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FSHB and FSHR gene variants exert mild modulatory effect on reproductive hormone levels and testis size but not on semen quality: A study of 2,020 men from the general Danish population

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BACKGROUND: Spermatogenesis depends on stimulation by follicle-stimulating hormone (FSH) which binds to FSH receptors (FSHR) on testicular Sertoli cells. Three FSH-related single nucleotide polymorphisms (SNPs); FSHB -211G>T (rs10835638), FSHR -29G>A (rs1394205) and FSHR 2039A>G (rs6166) affect FSH action, and have been suggested to affect testicular function, but the evidence is uncertain.

OBJECTIVE: To describe the associations between the three SNPs and testicular function in a large and well-characterised cohort of men from the general population.

MATERIALS AND METHODS: A cross-sectional study of 2,020 Danish men unselected regarding testicular function. Outcome variables were semen parameters, reproductive hormones and testis size. Genotyping was done by competitive allele-specific quantitative PCR. Differences in genotype frequencies were tested by Chi-square test and associations between genotypes and outcomes were assessed by multivariate linear regressions.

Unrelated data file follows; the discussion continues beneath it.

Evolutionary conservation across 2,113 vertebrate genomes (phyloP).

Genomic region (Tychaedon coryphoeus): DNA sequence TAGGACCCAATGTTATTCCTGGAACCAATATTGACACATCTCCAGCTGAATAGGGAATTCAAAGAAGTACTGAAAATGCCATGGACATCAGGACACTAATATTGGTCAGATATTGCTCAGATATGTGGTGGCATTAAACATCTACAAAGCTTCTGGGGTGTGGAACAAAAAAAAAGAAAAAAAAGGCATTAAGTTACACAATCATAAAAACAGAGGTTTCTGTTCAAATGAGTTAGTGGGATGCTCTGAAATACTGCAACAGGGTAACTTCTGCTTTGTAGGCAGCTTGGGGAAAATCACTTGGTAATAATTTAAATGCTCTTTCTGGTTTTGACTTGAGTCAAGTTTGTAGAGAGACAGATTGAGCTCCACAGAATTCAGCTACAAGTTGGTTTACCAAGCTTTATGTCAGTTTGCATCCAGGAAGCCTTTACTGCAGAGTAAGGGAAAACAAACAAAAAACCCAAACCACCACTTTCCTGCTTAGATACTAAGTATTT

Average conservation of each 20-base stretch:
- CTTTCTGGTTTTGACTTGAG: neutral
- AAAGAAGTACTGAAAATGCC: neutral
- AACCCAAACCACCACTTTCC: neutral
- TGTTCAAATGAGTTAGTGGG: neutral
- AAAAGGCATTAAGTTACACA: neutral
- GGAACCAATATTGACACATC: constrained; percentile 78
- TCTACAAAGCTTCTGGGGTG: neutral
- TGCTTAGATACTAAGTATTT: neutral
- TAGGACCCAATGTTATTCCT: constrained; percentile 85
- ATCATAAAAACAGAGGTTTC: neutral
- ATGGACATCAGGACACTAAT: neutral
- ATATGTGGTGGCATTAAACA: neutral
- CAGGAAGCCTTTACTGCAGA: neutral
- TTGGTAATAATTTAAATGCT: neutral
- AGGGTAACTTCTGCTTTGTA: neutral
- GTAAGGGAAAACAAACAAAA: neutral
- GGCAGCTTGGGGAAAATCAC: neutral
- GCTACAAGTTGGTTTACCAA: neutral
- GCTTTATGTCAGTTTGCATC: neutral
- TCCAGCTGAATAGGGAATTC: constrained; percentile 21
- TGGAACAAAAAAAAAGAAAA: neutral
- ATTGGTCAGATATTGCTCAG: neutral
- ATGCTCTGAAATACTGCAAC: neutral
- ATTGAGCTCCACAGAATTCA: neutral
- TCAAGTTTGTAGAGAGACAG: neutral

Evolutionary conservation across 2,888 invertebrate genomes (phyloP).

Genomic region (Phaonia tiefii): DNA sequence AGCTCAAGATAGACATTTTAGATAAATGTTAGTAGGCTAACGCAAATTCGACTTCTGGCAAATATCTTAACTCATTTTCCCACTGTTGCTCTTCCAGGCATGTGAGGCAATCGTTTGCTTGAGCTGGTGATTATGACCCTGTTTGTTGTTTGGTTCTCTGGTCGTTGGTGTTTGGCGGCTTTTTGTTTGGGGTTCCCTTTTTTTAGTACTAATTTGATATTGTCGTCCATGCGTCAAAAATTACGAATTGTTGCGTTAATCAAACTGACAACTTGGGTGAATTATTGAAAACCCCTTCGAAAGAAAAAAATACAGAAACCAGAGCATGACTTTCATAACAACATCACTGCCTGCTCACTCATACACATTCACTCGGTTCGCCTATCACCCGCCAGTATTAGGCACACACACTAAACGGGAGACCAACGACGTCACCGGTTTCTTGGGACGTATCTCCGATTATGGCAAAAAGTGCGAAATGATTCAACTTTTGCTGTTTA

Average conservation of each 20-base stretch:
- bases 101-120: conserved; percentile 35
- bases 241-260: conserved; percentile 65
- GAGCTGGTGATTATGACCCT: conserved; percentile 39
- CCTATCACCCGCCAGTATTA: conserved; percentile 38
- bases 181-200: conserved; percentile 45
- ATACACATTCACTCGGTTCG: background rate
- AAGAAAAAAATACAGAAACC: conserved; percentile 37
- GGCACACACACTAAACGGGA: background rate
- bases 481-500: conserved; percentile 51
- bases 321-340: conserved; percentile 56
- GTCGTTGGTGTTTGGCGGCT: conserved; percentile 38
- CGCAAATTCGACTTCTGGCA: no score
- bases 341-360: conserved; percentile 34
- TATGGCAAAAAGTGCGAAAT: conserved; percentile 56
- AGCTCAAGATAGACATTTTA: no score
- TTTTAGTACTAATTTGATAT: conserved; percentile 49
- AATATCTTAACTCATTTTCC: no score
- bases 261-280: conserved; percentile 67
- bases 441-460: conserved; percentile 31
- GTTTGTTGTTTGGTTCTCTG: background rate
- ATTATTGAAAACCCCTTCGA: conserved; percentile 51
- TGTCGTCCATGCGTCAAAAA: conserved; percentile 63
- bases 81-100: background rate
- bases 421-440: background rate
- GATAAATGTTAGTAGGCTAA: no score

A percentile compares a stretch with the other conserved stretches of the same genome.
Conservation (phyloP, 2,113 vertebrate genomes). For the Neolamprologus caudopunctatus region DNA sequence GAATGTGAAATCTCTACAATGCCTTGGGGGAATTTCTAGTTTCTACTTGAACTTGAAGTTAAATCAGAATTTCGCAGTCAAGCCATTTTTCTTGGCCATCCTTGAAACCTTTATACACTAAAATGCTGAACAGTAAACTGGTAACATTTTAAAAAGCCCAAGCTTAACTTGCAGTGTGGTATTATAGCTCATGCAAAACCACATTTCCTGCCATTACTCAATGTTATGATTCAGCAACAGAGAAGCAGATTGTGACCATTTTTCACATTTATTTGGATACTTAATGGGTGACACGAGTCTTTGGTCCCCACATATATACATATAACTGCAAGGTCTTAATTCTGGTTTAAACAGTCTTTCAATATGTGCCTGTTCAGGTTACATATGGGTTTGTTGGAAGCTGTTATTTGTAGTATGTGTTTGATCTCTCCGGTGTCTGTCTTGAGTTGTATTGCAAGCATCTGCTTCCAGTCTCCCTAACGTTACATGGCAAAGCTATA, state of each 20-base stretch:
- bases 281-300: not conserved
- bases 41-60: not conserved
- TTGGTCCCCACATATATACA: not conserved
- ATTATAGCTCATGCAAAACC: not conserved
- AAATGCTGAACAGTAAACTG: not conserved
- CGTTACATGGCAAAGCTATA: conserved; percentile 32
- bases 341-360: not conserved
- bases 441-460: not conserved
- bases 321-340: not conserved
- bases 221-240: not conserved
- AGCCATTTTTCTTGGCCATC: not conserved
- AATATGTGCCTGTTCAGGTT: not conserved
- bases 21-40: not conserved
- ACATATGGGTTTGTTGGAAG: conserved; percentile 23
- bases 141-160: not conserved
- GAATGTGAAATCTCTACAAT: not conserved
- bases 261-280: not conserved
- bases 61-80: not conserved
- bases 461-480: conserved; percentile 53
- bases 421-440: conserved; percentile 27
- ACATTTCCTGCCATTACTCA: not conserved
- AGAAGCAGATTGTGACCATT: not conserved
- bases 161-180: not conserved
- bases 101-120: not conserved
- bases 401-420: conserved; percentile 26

RESULTS: The SNPs affected serum FSH; carriers of the variant affecting FSH secretion (FSHB -211G>T) had lower FSH levels while carriers of variants affecting receptor expression (FSHR -29G>A) and receptor sensitivity (FSHR 2039A>G) had higher FSH levels. Carriers of FSHB -211G>T had lower calculated free-Testosterone/LH ratio. Although both FSHB -211G>T and FSHR 2039A>G were associated with smaller testis size, no clear association was detected in relation to any semen parameters, except a lower total number of morphologically normal spermatozoa in the heterozygous carriers of the FSHB -211G>T DISCUSSION AND CONCLUSION: The studied polymorphisms have only minor modulating influence on testis size and function in healthy men. We detected subtle effects of the three SNPs on FSH levels, but also effects of FSHB -211G>T on calculated free-Testosterone/LH ratio, compatible with altered Leydig cell function. Thus, the role of these FSH-related polymorphisms is complex and modest in men with normal testicular function, but the possible importance of FSH polymorphisms in men with impaired testicular function should be evaluated in future studies in more detail.

Original languageEnglish
JournalAndrology
Volume9
Issue number2
Pages (from-to)618-631
Number of pages14
ISSN2047-2919
DOIs
Publication statusPublished - Mar 2021

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    Research areas

  • FSHB, FSHR, FSH, male infertility, testicular function

ID: 61840202